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Posted On: 10 November 2009 05:17 pm
Updated On: 12 November 2020 02:10 pm

Diesel crisis blamed on hoarding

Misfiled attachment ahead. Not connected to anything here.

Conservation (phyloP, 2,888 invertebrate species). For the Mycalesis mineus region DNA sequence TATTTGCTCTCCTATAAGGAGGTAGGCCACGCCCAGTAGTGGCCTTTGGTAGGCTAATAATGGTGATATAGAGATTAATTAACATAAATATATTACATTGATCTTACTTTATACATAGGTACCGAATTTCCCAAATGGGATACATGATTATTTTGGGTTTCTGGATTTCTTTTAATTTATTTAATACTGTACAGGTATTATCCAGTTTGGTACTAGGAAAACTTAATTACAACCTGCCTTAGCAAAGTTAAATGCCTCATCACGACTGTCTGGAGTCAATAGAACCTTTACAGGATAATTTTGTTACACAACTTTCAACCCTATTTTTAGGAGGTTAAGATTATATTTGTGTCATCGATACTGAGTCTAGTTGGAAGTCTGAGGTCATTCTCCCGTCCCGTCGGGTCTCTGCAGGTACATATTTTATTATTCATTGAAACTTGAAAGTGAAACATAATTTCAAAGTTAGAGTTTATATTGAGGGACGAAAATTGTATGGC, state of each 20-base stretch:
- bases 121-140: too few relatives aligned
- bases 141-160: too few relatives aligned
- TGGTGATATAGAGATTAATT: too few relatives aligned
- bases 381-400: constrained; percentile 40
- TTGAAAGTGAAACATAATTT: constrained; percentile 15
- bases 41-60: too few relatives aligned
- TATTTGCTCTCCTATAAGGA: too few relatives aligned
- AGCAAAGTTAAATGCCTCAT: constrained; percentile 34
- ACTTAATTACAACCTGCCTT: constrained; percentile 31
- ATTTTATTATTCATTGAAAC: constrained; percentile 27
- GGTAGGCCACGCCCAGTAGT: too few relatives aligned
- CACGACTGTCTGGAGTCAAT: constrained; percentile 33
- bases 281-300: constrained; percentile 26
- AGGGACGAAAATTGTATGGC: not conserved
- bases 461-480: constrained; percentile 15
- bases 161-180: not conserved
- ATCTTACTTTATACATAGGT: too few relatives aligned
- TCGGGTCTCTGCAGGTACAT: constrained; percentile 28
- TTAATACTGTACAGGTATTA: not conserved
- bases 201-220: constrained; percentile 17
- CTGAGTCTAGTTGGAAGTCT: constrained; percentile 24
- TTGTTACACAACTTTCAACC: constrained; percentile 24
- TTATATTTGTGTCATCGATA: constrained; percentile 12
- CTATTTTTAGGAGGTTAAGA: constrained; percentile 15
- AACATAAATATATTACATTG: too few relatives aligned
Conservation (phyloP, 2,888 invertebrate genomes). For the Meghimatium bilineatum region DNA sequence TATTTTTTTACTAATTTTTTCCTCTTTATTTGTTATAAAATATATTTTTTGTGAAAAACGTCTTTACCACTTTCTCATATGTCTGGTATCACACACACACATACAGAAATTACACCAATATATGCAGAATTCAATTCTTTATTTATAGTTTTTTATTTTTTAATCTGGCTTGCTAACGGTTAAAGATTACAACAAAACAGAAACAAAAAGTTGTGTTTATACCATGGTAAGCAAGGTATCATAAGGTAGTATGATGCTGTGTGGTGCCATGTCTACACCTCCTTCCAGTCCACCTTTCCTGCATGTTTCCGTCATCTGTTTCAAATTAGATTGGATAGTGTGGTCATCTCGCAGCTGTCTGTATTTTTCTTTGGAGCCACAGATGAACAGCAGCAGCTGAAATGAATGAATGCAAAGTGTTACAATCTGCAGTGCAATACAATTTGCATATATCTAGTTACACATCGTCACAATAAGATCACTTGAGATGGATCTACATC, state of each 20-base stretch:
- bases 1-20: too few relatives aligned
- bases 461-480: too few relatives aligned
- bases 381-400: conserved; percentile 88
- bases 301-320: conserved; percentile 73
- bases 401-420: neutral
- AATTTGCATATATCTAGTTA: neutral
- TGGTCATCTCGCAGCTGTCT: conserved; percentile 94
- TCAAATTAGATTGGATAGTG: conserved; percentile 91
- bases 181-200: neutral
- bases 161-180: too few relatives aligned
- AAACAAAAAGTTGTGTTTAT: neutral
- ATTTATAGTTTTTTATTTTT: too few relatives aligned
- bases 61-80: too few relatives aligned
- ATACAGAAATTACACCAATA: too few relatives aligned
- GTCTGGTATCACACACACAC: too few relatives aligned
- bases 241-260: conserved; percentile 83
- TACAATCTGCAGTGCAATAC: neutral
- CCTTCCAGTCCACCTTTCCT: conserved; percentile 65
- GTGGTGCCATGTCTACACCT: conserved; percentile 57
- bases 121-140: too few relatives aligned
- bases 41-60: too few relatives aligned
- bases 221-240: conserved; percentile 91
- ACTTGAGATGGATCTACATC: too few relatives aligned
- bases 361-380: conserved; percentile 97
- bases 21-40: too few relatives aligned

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A temporary diesel crisis that hit some petrol stations in the country recently following alleged hoarding and black marketing by some shady operators is over, it is learnt. The Ministry of Interior had to intervene and come up with a novel idea of setting up a number of committees with petrol station workers also on them, to keep a strict vigil on the affected facilities. The move paid off instant dividend as the hoarding and black marketing of the fuel, largely used in transport, power generators and industrial boilers, ceased. The CEO of Qatar Fuel (Woqod), Mohamed Turki Al Subai, admitted in remarks to Al Sharq that workers of some petrol stations were hand-in-glove with shady operators and selling them additional quantities of diesel which led to the shortage. “Several committees with petrol station workers also as members were formed and they are keeping round-the-clock vigil on the affected filling facilities, so the problem is over,” he said. “There is no shortage of the fuel any more,” he said. The crisis came to light when lorries lining up for diesel at these petrol stations formed serpentine queues and were told of sudden shortages before they returned disappointed. Qatar Fuel was informed and the Interior Ministry, in turn, was alerted, which set up several committees to check the malpractice with immediate effect. Diesel is subsidised in Qatar for use in transport and companies needing additional quantities for their large vehicle fleets or for use in industrial boilers or electricity generators need to buy it from the open market at much higher rates. The subsidised rate of diesel here is 60 dirhams a litre while the open market rate is QR3.50, which explains hoarding and black marketing of this key fuel. And the irony is that due to the rising local demand, Qatar imports diesel at higher prices and sells at lower rates for the benefit of the people and smaller companies at large. But shady elements hand-in- glove with some petrol station workers occasionally indulge in hoarding and black marketing leading to sudden shortages.